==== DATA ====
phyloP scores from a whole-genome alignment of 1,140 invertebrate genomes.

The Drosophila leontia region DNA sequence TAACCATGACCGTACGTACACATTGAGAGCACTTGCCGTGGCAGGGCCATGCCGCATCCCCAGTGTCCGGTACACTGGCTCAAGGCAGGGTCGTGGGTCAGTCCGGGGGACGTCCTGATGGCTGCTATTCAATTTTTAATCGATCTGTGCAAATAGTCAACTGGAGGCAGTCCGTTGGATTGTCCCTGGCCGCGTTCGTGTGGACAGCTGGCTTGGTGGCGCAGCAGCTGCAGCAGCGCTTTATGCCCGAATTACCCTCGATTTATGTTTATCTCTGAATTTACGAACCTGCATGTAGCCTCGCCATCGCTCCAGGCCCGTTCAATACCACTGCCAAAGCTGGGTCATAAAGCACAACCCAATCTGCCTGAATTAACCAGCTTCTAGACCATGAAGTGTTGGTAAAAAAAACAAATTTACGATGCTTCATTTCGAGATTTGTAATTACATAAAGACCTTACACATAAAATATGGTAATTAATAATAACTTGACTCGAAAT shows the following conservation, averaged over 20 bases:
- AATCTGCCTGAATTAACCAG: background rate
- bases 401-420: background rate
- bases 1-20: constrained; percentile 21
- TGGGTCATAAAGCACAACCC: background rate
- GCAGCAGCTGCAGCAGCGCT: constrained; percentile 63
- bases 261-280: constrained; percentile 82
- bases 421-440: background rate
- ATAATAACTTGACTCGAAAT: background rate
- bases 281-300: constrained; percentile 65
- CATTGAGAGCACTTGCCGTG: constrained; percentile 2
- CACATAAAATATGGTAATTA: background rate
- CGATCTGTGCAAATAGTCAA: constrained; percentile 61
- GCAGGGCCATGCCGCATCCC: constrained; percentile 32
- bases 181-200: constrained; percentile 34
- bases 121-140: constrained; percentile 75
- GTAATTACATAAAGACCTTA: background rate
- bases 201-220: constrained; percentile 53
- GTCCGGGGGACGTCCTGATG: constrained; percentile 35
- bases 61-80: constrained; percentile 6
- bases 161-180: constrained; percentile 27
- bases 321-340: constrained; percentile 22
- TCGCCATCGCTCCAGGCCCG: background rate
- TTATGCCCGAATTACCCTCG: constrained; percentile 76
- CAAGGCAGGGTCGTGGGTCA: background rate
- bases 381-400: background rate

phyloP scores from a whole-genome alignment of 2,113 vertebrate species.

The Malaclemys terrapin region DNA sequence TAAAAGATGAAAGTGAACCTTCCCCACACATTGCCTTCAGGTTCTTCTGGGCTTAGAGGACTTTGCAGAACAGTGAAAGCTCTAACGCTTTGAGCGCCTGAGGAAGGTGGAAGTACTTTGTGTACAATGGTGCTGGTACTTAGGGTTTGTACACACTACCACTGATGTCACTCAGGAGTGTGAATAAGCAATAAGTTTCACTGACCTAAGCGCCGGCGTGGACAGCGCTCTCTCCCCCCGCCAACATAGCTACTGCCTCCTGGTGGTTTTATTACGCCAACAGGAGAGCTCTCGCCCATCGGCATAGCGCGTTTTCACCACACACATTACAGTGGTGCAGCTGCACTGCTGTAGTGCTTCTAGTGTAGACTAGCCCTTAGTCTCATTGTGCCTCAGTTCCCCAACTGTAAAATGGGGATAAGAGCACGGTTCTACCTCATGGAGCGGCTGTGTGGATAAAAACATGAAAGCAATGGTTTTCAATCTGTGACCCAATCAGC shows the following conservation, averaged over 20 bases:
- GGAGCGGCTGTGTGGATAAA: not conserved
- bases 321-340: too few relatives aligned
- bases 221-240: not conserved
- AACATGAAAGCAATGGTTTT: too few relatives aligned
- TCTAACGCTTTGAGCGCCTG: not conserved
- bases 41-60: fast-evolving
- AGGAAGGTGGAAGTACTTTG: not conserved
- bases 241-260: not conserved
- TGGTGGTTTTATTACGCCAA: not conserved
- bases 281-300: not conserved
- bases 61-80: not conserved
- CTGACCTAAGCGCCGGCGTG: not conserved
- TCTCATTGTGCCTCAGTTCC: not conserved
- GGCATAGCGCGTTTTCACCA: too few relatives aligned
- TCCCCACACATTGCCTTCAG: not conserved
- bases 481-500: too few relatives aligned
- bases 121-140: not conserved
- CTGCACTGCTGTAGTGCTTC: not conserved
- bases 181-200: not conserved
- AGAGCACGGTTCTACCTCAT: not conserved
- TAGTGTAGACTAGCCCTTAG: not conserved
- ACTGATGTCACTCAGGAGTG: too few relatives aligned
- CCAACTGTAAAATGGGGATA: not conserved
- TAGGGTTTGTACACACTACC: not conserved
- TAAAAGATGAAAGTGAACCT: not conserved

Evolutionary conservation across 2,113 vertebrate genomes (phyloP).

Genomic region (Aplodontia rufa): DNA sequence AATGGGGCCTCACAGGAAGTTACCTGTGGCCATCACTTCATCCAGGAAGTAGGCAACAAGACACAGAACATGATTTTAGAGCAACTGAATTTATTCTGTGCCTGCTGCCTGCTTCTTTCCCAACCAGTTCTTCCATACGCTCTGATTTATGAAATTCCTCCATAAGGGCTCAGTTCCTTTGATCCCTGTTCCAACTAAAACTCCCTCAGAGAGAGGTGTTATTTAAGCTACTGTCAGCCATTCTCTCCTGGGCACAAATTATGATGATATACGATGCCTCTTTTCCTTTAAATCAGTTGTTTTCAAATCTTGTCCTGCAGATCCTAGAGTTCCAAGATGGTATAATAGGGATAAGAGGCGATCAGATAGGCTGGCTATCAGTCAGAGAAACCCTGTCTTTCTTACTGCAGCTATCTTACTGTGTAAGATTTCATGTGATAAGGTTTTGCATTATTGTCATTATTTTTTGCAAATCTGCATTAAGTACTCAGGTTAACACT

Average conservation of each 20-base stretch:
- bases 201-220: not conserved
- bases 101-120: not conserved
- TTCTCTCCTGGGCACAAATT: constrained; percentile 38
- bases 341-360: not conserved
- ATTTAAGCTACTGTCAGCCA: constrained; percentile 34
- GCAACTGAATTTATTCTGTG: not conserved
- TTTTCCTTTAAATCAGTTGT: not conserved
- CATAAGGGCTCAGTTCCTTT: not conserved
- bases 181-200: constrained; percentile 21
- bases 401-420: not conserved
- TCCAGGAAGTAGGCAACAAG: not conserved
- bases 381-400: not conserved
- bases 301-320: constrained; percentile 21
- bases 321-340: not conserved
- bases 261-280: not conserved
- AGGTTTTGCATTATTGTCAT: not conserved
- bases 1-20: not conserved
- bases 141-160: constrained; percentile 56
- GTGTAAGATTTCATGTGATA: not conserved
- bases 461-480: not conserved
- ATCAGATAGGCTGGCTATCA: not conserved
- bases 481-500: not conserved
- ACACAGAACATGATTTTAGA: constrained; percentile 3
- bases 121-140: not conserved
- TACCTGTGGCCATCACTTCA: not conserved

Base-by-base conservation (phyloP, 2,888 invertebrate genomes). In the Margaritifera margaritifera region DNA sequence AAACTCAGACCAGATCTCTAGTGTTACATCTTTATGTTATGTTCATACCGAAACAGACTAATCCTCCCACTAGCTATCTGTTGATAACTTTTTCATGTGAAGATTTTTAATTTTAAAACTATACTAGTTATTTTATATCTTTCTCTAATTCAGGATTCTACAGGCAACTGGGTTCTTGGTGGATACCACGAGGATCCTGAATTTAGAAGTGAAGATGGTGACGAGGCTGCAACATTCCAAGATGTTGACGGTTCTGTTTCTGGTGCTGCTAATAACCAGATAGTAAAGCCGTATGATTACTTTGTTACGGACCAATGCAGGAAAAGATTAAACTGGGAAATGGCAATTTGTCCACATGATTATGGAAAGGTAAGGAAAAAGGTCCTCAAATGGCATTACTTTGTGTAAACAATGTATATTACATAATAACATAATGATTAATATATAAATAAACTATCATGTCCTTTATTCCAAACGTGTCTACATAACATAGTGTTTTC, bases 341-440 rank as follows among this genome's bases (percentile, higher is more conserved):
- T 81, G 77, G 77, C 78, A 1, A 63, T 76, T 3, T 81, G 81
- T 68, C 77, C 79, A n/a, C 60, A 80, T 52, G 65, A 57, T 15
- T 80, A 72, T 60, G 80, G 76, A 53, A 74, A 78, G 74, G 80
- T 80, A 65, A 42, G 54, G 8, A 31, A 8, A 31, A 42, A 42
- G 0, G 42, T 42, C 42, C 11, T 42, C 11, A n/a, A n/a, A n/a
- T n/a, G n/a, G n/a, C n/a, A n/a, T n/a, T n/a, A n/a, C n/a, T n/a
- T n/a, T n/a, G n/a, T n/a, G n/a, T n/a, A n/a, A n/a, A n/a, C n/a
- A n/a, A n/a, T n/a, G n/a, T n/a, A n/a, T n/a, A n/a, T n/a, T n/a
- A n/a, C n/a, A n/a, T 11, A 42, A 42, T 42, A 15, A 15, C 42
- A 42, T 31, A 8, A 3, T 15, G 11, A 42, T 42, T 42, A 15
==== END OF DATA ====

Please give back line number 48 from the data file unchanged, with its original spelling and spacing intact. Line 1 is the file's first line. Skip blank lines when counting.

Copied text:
- bases 181-200: not conserved